Yellowstone caldera ‘subsiding’ as more than 2,700 earthquakes recorded: ‘Felt shaking’

Yellowstone caldera ‘subsiding’ as more than 2,700 earthquakes recorded: ‘Felt shaking’


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The Yellowstone Volcano Observatory (YVO) 2021 Annual Report noted that in 2021, there were 2,773 earthquakes recorded by the University of Utah Seismograph Stations. These included 10 magnitudes 3 earthquakes, 163 magnitudes 2 earthquakes, and 2,600 earthquakes with magnitudes less than 2. Earthquakes of magnitudes between 2.5 and 5.4 are often felt by observers on the surface, although they tend to only cause minor damage.

The YVO monitors volcanic and hydrothermal activity associated with the Yellowstone magmatic system and carries out research into magmatic processes occurring beneath Yellowstone Caldera.

It is also responsible for issuing timely warnings and guidance related to potential future geologic hazards, particularly as experts warn that the Yellowstone supervolcano could destroy everything within a 40 miles radius in the event of a supereruption.

The report found that the number of earthquakes in 2021 was significantly more than the 1,722 earthquakes that took place in 2020.

However, the authors of the report noted that this is only slightly higher than the historical average of about 1,500–2,500 earthquakes per year.

Of the earthquakes that were recorded in 2021, 65 percent occurred as swarms, which are really small quakes occurring over a short period of time.

The largest earthquake swarm last year had 825 recorded events beneath Yellowstone Lake during July 15–25.

The authors said: “Overall subsidence of the caldera floor, ongoing since late 2015 or early 2016, continued at rates of a few centimetres (1–2 inches) per year, whereas deformation in the Norris Geyser Basin area was below detection levels.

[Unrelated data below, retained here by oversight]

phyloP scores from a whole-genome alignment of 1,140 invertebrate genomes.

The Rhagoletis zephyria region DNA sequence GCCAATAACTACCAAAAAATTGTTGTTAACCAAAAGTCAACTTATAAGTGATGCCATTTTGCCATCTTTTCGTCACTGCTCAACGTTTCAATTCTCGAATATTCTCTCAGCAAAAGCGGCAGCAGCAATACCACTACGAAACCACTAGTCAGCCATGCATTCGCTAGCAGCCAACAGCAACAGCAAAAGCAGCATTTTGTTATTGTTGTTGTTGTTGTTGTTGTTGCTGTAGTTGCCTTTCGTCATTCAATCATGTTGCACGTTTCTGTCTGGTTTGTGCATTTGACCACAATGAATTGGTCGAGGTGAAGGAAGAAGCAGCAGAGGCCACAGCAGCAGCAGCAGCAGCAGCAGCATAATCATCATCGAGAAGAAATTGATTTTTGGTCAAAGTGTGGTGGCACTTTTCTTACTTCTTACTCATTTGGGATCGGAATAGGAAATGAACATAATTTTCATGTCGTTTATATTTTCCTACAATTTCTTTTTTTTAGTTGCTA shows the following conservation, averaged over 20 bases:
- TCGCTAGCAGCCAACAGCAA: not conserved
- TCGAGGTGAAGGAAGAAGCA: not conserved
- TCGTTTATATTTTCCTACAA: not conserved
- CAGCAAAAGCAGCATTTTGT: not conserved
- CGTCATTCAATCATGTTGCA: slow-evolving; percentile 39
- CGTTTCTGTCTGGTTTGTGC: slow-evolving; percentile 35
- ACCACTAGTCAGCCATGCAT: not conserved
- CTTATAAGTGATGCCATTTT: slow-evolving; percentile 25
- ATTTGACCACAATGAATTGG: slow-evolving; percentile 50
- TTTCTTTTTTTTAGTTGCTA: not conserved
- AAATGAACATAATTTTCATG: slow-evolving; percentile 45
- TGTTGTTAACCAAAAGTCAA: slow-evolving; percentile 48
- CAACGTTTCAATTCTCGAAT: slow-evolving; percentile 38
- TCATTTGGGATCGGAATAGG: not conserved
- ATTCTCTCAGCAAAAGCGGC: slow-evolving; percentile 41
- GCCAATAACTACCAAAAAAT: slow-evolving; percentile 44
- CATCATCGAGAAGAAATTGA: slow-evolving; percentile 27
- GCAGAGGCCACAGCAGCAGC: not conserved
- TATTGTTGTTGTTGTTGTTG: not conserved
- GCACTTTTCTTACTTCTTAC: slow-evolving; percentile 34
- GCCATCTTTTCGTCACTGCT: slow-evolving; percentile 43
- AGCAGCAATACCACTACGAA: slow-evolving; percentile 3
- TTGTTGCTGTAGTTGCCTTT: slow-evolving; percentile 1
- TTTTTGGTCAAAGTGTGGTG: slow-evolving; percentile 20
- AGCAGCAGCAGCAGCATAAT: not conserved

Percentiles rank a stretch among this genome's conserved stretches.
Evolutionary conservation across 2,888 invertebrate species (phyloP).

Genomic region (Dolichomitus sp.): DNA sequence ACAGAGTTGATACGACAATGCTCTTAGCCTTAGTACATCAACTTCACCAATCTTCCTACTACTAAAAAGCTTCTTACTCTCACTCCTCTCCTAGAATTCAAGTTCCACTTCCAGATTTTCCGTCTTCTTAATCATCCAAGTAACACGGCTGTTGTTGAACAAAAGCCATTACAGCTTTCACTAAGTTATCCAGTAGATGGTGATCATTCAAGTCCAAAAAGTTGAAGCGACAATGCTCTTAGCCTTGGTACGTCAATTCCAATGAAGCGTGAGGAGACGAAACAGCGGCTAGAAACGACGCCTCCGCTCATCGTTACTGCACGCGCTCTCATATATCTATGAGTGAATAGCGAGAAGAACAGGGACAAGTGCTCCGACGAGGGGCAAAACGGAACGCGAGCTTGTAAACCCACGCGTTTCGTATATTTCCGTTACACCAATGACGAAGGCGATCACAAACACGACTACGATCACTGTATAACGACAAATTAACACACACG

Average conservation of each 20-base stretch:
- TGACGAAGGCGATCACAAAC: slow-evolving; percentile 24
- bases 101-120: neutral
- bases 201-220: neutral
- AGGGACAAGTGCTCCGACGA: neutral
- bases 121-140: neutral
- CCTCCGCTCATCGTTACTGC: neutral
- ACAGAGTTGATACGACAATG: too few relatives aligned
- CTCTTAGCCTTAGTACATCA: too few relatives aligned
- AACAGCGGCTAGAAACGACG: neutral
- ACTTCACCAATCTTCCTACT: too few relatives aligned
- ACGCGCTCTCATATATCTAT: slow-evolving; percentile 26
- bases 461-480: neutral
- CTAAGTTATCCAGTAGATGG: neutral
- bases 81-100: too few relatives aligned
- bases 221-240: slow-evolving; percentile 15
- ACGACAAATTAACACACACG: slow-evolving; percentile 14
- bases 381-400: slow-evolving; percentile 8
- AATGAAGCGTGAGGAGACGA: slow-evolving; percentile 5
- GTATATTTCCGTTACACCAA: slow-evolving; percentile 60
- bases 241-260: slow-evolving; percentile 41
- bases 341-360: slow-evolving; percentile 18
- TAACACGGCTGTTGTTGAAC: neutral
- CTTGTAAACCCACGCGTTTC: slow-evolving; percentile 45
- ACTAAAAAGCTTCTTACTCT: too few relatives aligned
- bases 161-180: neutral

“Satellite deformation measurements indicate the possibility of slight uplift amounting to about 1 centimetre (less than 1 inch) along the north caldera rim, south of Norris Geyser Basin.”

The authors noted that a combination of an active volcanic system with subterranean magma, boiling and pressurized waters, and a variety of active faults in the Yellowstone caldera creates a “diversity of hazards” in the region.

Over the past 2.1 million years, the Yellowstone supervolcano has had three immense explosive volcanic eruptions that resulted in ash and debris blanketing large parts of the North American continent with ash and debris.

If it occurred today, such an event would kill plant and animals alike, crush buildings and destroy the continent’s farmland for an entire generation.

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The report said: “Four earthquakes during the year were felt, meaning that people reported some shaking.

“The largest event of the year was a magnitude 3.6 earthquake, which occurred beneath Yellowstone Lake on July 16 at 6:45 p.m. local time.”

The report also found that the Steamboat Geyser, while active, erupted 20 times in the past year, less than half of the 48 eruptions each in 2019 and 2020.

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